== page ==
FOM: "Perfect" statements
Harvey Friedman
friedman at math.ohio-state.edu
Thu Feb 4 20:46:52 EST 1999
Here are some thoughts about the results in my posting 27:Finite
Trees/Impredicativity:Sketches 1/13/99 12:54PM.
Upon reflection, those independent statements cited there are "perfect."
Before going further, let me restate one of the several closely related
statements from there.
*) Let T be a sufficiently tall finite rooted tree with valence (splitting)
at most k. There exists 1 <= i <= hgt(T) and an inf preserving embedding
from T|<=i into T which maps T|i into T|>i.
(Here T|<=i is the subtree of vertices of height <=i above the root, where
T|<=0 consists of just the root. And T|i is the set of vertices of height
exactly i above the root. Also hgt(T) is the height of T, which is the
largest height of the vertices).
The results sketched there show that this statement is provable only from
fairly strong impredicative systems (pi-1-2-TI but not pi-1-2-TI_0, or from
TI on phi_capitalomega^littleomega(0) but not lower). And the tallness
needed in terms of k is a numerical function that grows faster than the
provably recursive functions in pi-1-2-TI_0, or TI on
<phi_capitalomega^littleomega(0).
Of course, I can't rigorously define "perfect", but here are some features:
1. All concepts involved are previously well studied in many contexts.
2. The concepts are well integrated.
3. There are no "defects"; i.e., ad hoc choices, awkward side definitions,
etcetera.
4. The statement is well motivated, and the motivation is autonomous in
that it does not depend on an infinitary statement.
5. You can't point to a place where something is brought in that causes the
logical strength to be jacked up.
Of course, these features are also informal and have some overlap.
Let's compare this, say, to the Paris/Harrington statement. I don't want to
take anything away from this breakthrough result which I have admired,
studied, and modified over the years in various contexts. And it was done
in 1977, over twenty years ago. And what I am about to say was gone over in
detail with a recent conversation I had with Leo.
It is a beautiful modification of the usual finite Ramsey theorem using the
additional concept of relatively large. Relatively large is an additional
concept that is not normally used in combinatorial studies, and is not well
integrated with the other concepts (colorings, homogenous sets). It is most
naturally motivated by the obvious fact that infinite sets are "relatively
large," and so the infinite Ramsey theorem is an integral part of the
motivation for the Paris/Harrington statement. Also, you can obviously
point to a place where something is brought in that causes the logical
strength to be jacked up - namely you point to relatively large. There are
slight defects in that 1) relatively large has obvious variants that
require the number of elements be related to the least element in various
ways (e.g., are there to be more elements than the least element, or at
least as many elements as the least element?); 2) there are slightly more
parameters used in the statement than is comfortable. E.g., you can't just
say relatively large; you also have to say relatively large and at least as
large as a parameter. [Of course, some of these points are perhaps of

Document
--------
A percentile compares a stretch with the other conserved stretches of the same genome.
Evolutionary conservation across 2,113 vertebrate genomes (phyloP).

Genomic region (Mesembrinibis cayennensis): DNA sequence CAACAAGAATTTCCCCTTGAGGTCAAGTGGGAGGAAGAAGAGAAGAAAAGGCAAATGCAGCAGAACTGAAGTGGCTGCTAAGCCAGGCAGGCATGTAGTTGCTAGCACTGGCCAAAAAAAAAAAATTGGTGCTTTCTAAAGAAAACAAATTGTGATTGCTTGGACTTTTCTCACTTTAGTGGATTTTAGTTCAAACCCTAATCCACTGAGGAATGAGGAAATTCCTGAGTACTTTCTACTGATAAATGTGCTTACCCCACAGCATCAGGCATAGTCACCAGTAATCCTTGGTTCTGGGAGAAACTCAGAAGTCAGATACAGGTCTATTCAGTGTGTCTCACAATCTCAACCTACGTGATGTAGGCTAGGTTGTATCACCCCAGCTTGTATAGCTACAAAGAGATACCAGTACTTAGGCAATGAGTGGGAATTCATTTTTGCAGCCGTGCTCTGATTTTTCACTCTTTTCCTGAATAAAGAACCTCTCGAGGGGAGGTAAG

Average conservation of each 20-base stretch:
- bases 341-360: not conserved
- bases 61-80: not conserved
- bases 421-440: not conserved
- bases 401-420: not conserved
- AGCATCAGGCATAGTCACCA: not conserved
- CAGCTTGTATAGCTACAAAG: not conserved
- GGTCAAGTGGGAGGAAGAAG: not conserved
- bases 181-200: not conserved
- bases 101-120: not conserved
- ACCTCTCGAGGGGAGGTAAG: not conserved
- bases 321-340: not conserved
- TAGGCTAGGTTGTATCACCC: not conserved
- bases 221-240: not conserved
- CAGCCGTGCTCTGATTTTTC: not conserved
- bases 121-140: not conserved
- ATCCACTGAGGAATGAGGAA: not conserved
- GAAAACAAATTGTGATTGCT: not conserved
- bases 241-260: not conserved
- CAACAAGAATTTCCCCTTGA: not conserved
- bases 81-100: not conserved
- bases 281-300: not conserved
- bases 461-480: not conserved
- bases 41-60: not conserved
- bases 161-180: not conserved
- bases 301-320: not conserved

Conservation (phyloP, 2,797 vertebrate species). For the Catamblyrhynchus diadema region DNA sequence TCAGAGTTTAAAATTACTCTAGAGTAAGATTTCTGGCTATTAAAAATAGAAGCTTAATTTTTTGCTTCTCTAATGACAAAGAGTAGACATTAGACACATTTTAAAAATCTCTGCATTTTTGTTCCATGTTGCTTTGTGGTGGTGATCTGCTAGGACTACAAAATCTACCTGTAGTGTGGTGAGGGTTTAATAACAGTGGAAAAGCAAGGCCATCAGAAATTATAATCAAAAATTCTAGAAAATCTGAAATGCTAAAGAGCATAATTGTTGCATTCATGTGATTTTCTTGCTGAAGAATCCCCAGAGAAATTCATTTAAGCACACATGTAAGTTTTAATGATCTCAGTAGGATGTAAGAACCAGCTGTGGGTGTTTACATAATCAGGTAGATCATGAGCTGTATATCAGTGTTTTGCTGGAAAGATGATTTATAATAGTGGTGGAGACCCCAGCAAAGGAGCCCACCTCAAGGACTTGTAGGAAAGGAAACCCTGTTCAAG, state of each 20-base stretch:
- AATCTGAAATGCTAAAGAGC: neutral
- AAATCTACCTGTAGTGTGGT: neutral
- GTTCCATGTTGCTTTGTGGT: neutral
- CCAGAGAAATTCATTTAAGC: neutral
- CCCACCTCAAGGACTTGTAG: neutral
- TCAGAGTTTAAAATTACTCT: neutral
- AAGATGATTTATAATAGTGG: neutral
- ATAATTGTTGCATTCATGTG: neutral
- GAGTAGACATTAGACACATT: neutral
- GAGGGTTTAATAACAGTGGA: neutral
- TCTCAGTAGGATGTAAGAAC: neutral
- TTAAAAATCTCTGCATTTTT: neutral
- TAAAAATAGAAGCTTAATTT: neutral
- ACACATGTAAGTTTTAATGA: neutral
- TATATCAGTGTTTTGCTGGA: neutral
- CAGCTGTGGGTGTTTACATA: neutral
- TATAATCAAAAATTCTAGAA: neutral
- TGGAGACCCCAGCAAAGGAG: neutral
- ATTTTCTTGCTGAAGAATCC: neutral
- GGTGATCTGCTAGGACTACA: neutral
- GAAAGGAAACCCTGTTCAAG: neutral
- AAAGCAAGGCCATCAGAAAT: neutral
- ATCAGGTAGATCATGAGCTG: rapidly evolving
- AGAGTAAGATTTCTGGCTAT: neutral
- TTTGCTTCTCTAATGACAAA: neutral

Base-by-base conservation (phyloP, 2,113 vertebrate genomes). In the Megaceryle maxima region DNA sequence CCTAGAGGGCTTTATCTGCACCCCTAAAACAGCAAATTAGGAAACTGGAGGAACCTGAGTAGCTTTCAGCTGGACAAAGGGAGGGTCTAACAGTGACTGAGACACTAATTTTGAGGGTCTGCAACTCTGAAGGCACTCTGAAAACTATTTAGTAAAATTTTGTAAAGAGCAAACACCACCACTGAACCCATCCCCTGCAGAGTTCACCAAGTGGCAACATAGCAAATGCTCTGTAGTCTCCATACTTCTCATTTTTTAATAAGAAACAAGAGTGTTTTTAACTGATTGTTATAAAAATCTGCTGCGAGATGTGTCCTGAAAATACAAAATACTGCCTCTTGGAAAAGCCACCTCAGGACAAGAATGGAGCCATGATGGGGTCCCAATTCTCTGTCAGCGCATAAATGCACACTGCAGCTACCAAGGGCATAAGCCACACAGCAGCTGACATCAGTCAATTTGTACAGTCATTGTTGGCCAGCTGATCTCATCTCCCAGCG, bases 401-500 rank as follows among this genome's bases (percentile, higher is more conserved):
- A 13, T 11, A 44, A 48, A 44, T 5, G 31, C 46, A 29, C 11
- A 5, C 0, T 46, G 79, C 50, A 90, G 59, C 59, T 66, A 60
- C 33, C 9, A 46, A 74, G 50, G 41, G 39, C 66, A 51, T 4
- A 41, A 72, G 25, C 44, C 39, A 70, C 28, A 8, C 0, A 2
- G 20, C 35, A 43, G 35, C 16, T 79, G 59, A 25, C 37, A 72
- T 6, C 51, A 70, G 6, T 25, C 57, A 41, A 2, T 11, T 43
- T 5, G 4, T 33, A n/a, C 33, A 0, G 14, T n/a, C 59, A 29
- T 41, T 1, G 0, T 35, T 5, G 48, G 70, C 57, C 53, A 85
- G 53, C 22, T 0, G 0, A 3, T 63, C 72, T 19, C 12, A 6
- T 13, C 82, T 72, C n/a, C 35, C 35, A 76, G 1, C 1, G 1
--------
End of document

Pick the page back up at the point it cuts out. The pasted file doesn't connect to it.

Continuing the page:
questionable force and/or perhaps curable].
In fact, clearly the original finite Ramsey theorem is "perfect" in a sense
that Paris/Harrington is not; this is of course widely acknowledged. But
also the above *) is also "perfect" in any sense that the original finite
Ramsey theorem is "perfect." Perhaps a case can even be made that *) is
"perfect" in ways that the original finite Ramsey theorem is not! But I am
not sure one way or the other about that; and, besides, that is going
farther than I need to, and perhaps represents overkill.
OK, so I am happy about *). It's a nice story. The first impredicative
finite statements were my original finite forms of Kruskal's theorem. They
are certainly not "perfect" in the sense that *) is "perfect." They were
more properly comparable to Paris/Harrington. Here the comparison was
unclear, and I think most people thought they were not as clean as
Paris/Harrington, but I was never sure one way or the other. Of course, I
always felt it was obvious that they were the first really convincing
examples of the necessary use of impredicativity in finite mathematics. But
"perfect"? No. That's why I spent 17 years from 1981 through 1998 thinking
about how to "perfect them." If I thought they were "perfect," I wouldn't
have come up with *).
As long as I am telling nice stories, here is another one. In 1982, I
jazzed up Kruskal's theorem by inventing the gap condition (my extended
Kruskal's theorem). I jazzed it up because I wanted a good statement
independent of pi-1-1-CA_0. I told Robertson and Seymour about it and the
proof. It did provide background information for the nonconstructive part
of their proof of the graph minor theorem. Then I hooked up with them to
prove that the graph minor theorem also cannot be proved in pi-1-1-CA_0 (in
1987). The graph minor theorem is a "perfect" theorem in the sense that my
extended Kruskal theorem is not.
*****
But now I come to a new main point. I have been working for decade after
decade on simpler and simpler necessary uses of large cardinals in
finite/dicrete mathematics. I can now state more clearly what I am after.
I am looking for a similarly "perfect" example for ZFC and higher. This is
harder, and is going to take longer. But I can now point to a clear example
of "perfection". Something not previously in the literature. Something I
cooked up after 17 years of effort from a quite convincing beginning.
Namely *) above - as a paradigm of what I am looking for.
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